A bill that would force Facebook, Google and other companies to pay for news content they take from newspapers has been put on hold until next year.
Assemblywoman Buffy Wicks, D-Oakland, postponed consideration of the bill, AB886, after the measure faced heavy opposition from the tech industry.
The bill would have required digital advertising sites to pay what some called a “link tax” when they sell advertising alongside the content. In order to get the money, local newspapers and TV stations would have to meet several requirements such as investing 70% of the link tax to pay for newsroom jobs.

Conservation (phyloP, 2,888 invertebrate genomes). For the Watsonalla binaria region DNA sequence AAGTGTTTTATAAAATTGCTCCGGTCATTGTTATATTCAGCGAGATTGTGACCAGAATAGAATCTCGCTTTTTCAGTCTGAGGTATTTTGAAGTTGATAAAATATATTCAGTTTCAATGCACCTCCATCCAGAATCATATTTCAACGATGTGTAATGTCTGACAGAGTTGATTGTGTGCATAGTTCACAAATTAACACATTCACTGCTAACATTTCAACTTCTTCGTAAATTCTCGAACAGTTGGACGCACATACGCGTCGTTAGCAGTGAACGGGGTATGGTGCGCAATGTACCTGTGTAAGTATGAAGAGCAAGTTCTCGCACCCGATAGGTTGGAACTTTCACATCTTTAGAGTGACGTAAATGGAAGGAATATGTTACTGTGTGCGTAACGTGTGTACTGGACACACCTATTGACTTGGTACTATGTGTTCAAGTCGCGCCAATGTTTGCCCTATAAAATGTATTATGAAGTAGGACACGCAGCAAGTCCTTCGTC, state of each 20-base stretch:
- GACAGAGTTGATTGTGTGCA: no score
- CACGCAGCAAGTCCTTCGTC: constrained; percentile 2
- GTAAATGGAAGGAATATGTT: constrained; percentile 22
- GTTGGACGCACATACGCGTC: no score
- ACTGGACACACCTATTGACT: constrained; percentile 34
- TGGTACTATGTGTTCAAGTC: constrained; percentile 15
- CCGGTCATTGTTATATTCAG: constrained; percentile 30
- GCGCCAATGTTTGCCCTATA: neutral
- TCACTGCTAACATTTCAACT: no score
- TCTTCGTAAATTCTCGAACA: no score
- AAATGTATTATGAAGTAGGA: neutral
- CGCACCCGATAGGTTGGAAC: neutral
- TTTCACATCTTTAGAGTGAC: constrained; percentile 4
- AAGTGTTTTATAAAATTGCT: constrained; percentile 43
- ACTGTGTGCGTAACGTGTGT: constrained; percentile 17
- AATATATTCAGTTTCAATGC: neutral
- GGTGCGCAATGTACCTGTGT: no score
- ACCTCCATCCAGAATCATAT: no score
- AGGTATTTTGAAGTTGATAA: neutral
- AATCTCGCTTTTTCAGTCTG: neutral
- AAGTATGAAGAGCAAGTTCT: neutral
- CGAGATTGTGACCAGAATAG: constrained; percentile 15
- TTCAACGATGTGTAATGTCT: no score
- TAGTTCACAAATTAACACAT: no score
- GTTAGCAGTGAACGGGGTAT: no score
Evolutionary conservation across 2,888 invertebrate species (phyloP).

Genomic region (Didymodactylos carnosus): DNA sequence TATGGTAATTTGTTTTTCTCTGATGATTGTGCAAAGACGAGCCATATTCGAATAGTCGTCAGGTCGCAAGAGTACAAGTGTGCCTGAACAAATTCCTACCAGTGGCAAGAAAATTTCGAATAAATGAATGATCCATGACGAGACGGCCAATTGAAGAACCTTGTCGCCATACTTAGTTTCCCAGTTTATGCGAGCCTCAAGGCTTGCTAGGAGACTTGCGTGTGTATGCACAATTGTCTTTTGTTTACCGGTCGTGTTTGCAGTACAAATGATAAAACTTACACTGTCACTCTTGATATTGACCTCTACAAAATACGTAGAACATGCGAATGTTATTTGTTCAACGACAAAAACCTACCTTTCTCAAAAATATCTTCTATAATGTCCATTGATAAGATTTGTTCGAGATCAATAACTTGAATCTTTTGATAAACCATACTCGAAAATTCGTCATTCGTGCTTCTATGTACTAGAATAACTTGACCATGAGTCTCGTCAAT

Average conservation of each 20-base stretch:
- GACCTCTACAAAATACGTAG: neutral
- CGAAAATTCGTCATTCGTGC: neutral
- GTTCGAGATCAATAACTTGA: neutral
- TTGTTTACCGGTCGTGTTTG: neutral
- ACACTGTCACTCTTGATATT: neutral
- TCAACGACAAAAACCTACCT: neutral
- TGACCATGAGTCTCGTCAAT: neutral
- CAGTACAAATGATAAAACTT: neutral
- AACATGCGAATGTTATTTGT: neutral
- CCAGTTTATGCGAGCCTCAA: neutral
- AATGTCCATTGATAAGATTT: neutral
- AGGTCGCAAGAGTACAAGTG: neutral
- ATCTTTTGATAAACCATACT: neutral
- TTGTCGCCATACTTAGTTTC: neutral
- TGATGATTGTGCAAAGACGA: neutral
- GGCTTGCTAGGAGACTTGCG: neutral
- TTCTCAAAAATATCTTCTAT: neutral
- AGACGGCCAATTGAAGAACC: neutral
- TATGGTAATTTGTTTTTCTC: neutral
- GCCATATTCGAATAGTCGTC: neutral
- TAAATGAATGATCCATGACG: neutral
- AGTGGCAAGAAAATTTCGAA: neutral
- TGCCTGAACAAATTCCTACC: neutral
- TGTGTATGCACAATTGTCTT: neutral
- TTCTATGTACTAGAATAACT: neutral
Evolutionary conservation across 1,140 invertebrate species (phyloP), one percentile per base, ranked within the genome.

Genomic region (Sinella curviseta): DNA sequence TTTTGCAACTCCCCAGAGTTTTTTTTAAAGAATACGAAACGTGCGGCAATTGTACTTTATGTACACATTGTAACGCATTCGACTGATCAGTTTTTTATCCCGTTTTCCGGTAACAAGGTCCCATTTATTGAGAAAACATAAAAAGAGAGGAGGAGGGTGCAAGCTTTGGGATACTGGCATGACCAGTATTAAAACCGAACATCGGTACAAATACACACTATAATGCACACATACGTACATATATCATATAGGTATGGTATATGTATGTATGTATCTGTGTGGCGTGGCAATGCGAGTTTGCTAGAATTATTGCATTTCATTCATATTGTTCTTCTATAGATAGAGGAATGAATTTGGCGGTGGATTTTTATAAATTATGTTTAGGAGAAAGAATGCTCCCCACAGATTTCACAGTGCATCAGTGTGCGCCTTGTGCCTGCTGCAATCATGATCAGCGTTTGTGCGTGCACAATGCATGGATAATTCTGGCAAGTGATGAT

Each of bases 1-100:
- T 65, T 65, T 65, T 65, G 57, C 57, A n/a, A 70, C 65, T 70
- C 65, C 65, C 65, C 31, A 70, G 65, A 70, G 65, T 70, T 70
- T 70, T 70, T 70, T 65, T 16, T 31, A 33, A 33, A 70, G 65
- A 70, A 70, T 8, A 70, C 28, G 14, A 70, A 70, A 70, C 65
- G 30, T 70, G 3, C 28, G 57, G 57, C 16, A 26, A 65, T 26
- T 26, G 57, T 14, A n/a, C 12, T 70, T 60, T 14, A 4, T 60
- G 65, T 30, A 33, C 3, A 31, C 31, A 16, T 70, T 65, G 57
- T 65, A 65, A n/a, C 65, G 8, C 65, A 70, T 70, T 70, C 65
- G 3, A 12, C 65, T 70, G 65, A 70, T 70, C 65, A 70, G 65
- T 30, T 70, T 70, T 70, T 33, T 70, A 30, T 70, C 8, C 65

The bill passed in the Assembly with bipartisan support on June 1. It moved to the Senate with an initial hearing scheduled for July 11, but on July 7, Wicks office announced it would become a two-year bill.
“I’ve agreed to make AB 886 a two-year bill in order to ensure the strongest legislation possible — because getting this policy right is more important than getting it quick,” Wicks said in a news release.
The concept of taxing the tech giants and funding news outlets has started in Australia and Canada. In Australia, Facebook eliminated news on its site briefly and then agreed to comply after extracting some concessions. Canada will impose a link tax in August.